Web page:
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32 Neighborhoods Every Food Lover Should Visit in NYC

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Field notes on 32 NYC dining districts around the five boroughs

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[Katz's Deli]
[Katz's Deli]
Daniel Krieger

New York City has more than 200 major neighborhoods, along with dozens of micro 'hoods. You can spend a lifetime exploring and understanding your way around them. Here's a guide to 32 of our favorite dining districts, with notes about their local culinary superstars.

Manhattan

by Greg Morabito

East Village and Lower East Side: Don’t be fooled by all the frat-tastic bars and fast-casual restaurants — these two neighborhoods are where some of New York’s most exciting chefs are cooking right now. Top-notch East Village/LES dining establishments include Momofuku Ko, Oiji, Empellon Cocina, Dirty French, Wildair, Contra, Babu Ji, Hearth, Huertas, Mission Cantina, and Superiority Burger. For a taste of old-school NYC, head to Katz’s, Russ & Daughters, John’s of 12th Street, or Veselka.

Greenwich Village and West Village: The Village has tourist traps aplenty as well as some of the city’s most beloved neighborhood bistros, taverns, and trattorias. Highly recommended: Carbone, Annisa, Blue Hill, Lupa, Joseph Leonard, The Spotted Pig, Little Owl, Gotham Bar & Grill, and Minetta Tavern.

Tribeca, Battery Park City, and the Financial District: The best restaurants in these Downtown neighborhoods tend to be mid-priced and upscale establishments. For fine dining, consider booking a table at Batard or Atera. For something a bit less spendy but still very nice, head to North End Grill, Locanda Verde, The Odeon, Marc Forgione, Tribeca Grill, Nobu, or Little Park. Brookfield Place has a great food court as well as a location of Italian American crowd-pleaser Parm, and the new Eataly offers a little something for everyone.

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Manhattan Chinatown: There are so many restaurants in this massive Downtown neighborhood that it’s sometimes hard to know where to start. For dim sum, Golden Unicorn, Royal Seafood, Oriental Garden, Nom Wah Tea Parlor, and Jing Fong are the titans, and all of them are worth checking out. Shanghai 456 has mind-blowing soup dumplings. Great NY Noodletown is a late-night classic. Nha Trang Centre is a solid choice for pho. Wo Hop and Hop Kee are the keepers of the old-school Chinese-American flame. And Peking Duck House is one of the city’s best BYOBs.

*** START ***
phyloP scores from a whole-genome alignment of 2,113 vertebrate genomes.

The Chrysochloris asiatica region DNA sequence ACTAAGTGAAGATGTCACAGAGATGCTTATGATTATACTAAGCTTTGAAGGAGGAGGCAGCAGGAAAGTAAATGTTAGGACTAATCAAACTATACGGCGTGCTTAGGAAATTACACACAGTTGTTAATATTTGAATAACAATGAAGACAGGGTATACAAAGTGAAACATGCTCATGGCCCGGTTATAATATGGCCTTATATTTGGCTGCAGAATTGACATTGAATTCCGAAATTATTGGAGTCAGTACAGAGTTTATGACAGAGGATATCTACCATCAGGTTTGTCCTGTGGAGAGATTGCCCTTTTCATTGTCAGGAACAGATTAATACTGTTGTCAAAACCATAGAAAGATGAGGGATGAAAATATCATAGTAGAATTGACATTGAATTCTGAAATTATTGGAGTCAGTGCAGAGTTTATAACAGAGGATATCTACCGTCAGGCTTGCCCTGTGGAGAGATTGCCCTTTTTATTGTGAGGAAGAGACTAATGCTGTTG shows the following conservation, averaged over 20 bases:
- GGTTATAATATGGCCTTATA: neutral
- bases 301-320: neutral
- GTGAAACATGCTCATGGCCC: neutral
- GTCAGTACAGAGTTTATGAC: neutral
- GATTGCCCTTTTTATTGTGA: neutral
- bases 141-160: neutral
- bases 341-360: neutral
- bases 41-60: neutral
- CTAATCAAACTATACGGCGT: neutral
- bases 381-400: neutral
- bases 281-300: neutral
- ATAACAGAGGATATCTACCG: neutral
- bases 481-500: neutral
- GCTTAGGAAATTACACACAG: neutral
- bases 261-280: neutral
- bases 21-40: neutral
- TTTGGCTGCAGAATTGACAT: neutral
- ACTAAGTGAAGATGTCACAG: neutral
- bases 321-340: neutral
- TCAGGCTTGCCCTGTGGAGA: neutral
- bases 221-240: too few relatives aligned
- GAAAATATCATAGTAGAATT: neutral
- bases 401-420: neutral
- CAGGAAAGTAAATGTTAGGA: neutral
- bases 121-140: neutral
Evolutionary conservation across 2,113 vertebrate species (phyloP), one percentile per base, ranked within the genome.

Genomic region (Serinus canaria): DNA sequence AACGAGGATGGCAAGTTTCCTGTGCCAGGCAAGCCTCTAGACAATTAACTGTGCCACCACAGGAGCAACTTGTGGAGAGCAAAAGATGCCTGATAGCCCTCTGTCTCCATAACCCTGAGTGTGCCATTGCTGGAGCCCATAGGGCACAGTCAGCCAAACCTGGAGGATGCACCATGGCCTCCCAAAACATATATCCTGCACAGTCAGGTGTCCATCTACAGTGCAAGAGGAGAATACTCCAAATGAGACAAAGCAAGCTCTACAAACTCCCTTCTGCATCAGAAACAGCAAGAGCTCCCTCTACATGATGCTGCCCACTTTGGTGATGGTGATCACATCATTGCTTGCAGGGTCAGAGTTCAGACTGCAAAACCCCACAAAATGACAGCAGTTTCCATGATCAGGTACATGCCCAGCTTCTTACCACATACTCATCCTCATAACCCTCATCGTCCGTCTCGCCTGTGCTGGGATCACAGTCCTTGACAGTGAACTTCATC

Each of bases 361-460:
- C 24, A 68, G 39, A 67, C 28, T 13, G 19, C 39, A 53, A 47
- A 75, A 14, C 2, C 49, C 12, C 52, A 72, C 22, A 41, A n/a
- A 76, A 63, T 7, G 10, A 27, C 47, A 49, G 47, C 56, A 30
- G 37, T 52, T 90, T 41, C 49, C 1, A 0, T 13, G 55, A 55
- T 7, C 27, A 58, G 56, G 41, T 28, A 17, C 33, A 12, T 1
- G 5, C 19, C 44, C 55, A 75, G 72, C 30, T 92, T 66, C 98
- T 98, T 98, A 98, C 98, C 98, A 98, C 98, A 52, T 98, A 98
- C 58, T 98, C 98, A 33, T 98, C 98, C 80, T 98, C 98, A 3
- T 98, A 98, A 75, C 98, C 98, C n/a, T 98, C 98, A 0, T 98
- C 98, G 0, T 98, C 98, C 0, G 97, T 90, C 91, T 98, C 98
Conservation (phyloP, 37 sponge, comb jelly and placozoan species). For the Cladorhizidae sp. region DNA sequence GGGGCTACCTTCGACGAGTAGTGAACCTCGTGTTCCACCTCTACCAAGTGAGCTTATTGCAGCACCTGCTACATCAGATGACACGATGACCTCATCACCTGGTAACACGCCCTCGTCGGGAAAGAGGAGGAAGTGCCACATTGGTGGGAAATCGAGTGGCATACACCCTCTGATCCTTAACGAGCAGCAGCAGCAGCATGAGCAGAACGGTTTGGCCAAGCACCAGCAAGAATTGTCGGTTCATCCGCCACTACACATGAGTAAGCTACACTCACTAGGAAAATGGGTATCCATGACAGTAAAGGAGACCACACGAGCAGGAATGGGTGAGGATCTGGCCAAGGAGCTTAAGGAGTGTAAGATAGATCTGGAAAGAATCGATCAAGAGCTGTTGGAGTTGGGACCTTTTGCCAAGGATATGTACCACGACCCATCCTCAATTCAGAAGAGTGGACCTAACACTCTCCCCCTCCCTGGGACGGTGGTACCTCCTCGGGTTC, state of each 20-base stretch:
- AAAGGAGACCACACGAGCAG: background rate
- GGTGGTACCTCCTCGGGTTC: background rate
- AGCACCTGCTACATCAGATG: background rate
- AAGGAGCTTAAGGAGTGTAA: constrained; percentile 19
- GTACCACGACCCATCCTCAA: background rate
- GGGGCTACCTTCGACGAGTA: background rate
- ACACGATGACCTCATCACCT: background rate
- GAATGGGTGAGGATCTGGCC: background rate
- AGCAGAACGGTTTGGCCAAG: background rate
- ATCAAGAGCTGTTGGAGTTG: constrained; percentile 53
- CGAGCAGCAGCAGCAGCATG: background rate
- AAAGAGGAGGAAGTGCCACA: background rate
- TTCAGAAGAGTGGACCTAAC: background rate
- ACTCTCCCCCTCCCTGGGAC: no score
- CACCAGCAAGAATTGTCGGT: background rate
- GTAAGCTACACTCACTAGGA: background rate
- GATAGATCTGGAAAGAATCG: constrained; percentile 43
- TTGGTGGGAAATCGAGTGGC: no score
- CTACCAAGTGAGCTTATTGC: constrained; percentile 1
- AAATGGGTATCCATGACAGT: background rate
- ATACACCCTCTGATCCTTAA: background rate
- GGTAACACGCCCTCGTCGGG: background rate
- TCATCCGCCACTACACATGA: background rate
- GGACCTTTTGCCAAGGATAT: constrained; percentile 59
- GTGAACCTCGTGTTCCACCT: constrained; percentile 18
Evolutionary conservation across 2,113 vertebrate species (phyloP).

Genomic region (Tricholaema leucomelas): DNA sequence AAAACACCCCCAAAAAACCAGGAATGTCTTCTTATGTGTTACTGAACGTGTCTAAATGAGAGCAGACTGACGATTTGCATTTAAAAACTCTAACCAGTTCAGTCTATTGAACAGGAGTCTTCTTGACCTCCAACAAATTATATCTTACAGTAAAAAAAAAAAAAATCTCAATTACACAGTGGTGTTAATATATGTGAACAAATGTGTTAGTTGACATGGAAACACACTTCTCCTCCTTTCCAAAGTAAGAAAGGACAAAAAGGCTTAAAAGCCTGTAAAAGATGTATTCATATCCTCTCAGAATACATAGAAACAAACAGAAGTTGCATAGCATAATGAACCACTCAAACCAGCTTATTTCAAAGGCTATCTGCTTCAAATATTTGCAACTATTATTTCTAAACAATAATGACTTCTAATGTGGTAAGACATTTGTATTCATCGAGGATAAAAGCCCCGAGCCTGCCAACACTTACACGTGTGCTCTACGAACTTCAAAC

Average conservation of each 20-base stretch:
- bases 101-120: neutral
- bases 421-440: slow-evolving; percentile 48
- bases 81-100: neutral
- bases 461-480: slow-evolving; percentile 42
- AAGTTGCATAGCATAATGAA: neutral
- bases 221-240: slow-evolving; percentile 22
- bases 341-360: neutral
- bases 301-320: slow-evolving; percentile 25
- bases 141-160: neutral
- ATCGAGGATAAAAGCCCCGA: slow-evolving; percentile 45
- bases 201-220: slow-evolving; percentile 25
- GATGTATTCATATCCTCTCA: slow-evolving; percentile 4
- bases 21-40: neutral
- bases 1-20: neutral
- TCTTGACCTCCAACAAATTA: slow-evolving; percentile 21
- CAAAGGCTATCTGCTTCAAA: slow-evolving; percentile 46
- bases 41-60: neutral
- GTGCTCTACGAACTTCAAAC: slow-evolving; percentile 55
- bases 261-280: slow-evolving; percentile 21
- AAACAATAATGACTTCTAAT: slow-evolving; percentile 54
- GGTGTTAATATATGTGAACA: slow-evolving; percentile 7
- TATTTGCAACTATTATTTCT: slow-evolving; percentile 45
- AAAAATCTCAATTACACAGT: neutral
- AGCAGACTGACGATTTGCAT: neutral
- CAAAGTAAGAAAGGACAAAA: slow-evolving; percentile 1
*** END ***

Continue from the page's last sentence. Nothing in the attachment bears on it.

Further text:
Soho, Noho, and Nolita: Somehow, these three zones retain an astonishing number of restaurants that are both trendy and absolutely worth your time and hard-earned cash. The hit list includes Lafayette, Il Buco, Mile End, Estela, Jack’s Wife Freda, The Dutch, Le Coucou, Il Buco Alimentari, Sadelle’s, and Balthazar.

Chelsea/Meatpacking District: This stretch of the West Side can be hit-or-miss, but the hits are very strong. Consider dining at Del Posto, Legend, Chelsea Market, Txikito, Sullivan Street Bakery, Toro, Santina, Nishi, or The Red Cat.

Flatiron/Union Square: One of the best places to try celebrity chef restaurants in NYC. Recommended: Gramery Tavern, Craft, ABC Kitchen, Eataly, Aldea.

Nomad/Gramercy: The city’s hottest hotel restaurants and bars are located in these two adjacent neighborhoods, as well as a few fine dining heavy hitters. Recommended: The Nomad, The John Dory Oyster Bar, The Breslin, The Clocktower, Upland, The Cannibal, Eleven Madison Park, Marta, Maialino, and Hill Country.

Midtown: A tough nut that's worth cracking. 39th Street has some terrific Sichuan restaurants. The Korean restaurants along 32nd Street are excellent for solo-dining or group outings. Ma Peche and Fuku+ bring some Momofuku thunder to an otherwise boring stretch of 56th Street. The Modern, Gabriel Kreuther, Betony, and Nobu 57 are fine expense account spots. Jimmy’s Corner is the greatest bar on earth. And Keens, La Grenouille, and 21 Club are the stone-cold classics.